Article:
Dave Moyes: There are many who feel that AI is focusing on the wrong areas of architecture at the moment. It’s looking at the whistles and bells rather than the day-to-day tasks an architect performs that could be simplified. For example, data visualisation for room areas, programming, alerts about legislation changes, etc.

It seems that there is a greater emphasis on the visual aspects and not so much on the ‘grunge’ elements.

How else might AI impact architects and their future?

Emily Glynn and Mansel Haynes: AI may be the answer we’ve been waiting for – a means to overcome the pressures of time and budget constraints, design expectations and resource pressures.

With the future power of AI, it could potentially amplify the work of one architect into the power of three and allow us to iterate like never before. AI may even give individuals the courage to start their own studios with a plethora of tools and abilities behind them as if they were a team.

We can definitely see a wave of new opportunities on the horizon; those that adapt and utilise these new tools will likely only empower themselves moving forwards.

Dave Moyes: AI could revolutionise the industry in the same way the PC did. Many of the challenges will be cultural rather than technological. Younger practices might be able to change and adapt to the use of AI quicker than the older practices which may be too ingrained in their current working methods to adapt.

The challenge for academia – part 2

Sarah Davidson: When it comes to training the next generation of architects, universities will need to increase their focus on digital literacy.

While digital literacy has been part of the curriculum for some time, assessments and methodologies now have to be developed to accommodate AI to ensure students gain the knowledge and skills employers expect of graduates.

AI can certainly help expedite the design process, especially during the initial phases, supporting tasks such as master planning, larger scale urban planning, and faster testing of infrastructure routes, utility services routes and traffic and pedestrian volumes.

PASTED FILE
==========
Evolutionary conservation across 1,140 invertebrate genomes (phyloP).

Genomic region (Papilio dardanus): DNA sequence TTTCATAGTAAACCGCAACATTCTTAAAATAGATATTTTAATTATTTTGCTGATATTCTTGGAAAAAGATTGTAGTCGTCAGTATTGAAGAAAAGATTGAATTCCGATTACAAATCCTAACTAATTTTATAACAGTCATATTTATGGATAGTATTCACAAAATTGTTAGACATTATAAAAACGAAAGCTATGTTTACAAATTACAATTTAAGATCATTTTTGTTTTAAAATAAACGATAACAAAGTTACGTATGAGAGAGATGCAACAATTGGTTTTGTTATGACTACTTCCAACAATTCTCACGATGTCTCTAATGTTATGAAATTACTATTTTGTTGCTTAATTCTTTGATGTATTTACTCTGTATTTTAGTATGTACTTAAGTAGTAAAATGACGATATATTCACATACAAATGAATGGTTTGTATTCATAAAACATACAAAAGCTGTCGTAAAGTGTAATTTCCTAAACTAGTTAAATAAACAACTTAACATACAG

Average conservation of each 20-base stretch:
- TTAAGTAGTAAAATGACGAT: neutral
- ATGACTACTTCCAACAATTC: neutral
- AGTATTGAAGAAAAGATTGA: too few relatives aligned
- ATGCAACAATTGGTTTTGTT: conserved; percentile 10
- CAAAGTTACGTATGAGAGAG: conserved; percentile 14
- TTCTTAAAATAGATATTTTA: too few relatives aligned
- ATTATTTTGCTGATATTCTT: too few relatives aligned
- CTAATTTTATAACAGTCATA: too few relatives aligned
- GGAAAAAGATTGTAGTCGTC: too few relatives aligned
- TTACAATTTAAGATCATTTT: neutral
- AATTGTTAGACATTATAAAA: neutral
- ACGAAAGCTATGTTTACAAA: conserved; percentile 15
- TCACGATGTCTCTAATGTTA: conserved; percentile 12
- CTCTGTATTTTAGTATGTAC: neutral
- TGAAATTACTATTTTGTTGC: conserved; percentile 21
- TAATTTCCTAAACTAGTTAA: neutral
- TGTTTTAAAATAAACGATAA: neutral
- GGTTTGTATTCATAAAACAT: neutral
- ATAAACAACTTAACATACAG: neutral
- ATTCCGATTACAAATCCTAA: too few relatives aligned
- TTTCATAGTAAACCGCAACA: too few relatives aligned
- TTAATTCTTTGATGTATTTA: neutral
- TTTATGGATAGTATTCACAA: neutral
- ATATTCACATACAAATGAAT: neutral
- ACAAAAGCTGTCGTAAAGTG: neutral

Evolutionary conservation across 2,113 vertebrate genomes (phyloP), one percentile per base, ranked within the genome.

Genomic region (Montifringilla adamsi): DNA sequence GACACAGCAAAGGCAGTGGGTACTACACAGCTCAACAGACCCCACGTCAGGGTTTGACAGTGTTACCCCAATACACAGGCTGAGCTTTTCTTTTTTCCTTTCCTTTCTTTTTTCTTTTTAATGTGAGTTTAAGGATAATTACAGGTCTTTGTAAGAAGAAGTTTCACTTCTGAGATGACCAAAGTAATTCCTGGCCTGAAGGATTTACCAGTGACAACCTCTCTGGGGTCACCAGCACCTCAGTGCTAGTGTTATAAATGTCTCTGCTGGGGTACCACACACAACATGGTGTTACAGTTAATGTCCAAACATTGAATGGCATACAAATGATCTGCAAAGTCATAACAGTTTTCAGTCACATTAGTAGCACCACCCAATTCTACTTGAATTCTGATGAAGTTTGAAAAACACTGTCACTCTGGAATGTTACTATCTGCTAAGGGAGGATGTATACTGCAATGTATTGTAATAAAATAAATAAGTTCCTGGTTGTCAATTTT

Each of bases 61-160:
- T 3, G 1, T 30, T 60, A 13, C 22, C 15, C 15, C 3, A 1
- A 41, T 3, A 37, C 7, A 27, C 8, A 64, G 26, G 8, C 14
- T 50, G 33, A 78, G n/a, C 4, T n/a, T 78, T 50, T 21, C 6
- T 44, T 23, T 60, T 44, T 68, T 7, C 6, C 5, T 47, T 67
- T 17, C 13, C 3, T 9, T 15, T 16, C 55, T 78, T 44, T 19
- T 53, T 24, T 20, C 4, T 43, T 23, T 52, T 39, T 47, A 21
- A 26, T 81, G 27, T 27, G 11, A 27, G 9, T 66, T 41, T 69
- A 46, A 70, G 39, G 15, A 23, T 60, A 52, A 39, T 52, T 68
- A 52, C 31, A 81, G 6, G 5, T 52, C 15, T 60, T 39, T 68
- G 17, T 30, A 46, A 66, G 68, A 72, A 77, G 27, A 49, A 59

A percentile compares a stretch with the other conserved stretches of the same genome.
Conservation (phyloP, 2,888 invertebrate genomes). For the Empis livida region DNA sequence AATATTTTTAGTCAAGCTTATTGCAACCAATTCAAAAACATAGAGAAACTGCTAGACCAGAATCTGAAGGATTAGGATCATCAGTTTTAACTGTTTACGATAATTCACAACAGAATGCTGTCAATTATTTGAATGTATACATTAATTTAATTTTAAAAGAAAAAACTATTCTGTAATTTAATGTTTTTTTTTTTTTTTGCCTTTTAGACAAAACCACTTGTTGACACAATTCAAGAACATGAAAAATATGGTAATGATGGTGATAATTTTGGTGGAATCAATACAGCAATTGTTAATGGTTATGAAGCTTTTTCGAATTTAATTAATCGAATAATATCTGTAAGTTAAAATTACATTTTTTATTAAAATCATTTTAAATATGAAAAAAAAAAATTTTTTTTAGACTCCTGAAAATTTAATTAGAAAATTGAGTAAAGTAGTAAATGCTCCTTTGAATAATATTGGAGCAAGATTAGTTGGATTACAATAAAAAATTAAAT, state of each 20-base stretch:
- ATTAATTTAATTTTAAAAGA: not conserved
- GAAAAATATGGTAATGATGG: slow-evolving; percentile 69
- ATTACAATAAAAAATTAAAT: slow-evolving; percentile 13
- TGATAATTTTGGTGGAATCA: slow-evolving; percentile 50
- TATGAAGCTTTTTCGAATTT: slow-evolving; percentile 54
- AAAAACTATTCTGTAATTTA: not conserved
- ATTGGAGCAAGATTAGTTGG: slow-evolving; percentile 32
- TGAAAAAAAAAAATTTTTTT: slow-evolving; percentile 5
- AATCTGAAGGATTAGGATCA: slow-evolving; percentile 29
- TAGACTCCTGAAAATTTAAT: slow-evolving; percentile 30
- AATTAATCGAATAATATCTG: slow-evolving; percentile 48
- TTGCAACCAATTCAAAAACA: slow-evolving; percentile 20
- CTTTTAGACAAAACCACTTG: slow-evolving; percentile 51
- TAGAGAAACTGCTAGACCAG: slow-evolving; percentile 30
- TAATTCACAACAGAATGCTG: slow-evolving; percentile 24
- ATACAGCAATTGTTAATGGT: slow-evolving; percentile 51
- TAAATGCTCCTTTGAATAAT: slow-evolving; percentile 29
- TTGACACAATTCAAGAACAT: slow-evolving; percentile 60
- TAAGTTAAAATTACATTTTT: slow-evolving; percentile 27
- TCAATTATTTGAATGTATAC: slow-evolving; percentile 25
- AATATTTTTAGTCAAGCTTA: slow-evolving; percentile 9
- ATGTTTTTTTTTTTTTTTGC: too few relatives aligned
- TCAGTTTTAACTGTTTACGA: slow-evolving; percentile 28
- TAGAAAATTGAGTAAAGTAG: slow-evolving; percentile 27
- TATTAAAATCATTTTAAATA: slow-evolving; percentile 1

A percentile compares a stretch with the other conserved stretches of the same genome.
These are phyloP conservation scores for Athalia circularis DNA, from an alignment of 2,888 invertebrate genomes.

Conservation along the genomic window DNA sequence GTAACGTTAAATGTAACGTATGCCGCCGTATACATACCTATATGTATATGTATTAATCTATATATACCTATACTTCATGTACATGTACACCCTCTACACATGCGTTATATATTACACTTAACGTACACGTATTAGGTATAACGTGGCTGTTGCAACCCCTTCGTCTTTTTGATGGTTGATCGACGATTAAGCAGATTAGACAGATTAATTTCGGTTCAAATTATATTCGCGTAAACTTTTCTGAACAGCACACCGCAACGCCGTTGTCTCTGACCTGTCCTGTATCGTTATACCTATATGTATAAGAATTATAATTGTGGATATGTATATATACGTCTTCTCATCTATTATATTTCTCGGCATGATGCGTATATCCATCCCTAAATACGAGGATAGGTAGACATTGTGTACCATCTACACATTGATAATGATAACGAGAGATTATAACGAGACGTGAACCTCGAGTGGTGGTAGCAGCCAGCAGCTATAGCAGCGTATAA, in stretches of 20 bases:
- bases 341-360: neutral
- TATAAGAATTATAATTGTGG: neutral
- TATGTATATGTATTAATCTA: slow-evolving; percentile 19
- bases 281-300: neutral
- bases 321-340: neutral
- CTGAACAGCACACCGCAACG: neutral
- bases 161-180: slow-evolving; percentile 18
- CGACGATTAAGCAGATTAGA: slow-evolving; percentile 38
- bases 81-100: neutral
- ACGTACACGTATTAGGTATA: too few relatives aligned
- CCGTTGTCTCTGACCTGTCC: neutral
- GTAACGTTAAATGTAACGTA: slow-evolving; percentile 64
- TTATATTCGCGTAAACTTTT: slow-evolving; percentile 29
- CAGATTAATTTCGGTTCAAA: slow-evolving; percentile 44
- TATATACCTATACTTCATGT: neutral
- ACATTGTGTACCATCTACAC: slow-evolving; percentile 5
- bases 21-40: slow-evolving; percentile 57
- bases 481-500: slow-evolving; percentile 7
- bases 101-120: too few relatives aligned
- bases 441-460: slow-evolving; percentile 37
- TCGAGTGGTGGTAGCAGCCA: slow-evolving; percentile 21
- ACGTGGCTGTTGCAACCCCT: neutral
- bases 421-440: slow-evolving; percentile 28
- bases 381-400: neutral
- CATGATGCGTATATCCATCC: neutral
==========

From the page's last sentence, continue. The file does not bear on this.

However, it’s important for architects to continue analysing and applying professional judgement throughout the entire process – ensuring their design is technically feasible, economically viable, and environmentally sustainable for its entire lifetime.

The ability to stay agile will become more critical as the pace of technology and expectations about its use quicken.

However, some [AI impacts] will be subtle and go almost unnoticed. For example, documents and communications with the design team and clients could be automatically logged and associated with the correct projects. Better access to information should enable better design decisions to be made based on the most up-to-date information available.

This may involve developing or strengthening new skills around being able to filter the vast quantities of information available in order to pick out what is relevant at that moment in time. Clients and developers might expect shorter timescales for the design phase – in reality, they may not get any shorter. However, the quality and quantity of design information should improve.

AI presents a significant opportunity for the profession to evolve.

There are of course a wide number of concerns around what the expectations and realities of these changes are. How will client and social expectations develop? What happens with the forms of contract and fee structures, and what will be the effect on human resources to deliver a project – not just architectural resources, but also the larger support team aiding in the delivery?

Photo courtesy of Affinity

Human USP?

The last word goes to Ashley Hewson, chief executive of Serif. He said: “Whatever happens next, AI could fundamentally change what it means to be an architect. We’re likely to see a divide between firms that lean more heavily on it and those that play on their ‘human USPs’ in the same way that food manufacturers might trade on their ‘organic’ or ‘local’ credentials. There may be room in the market for both – it depends on what your clients value.”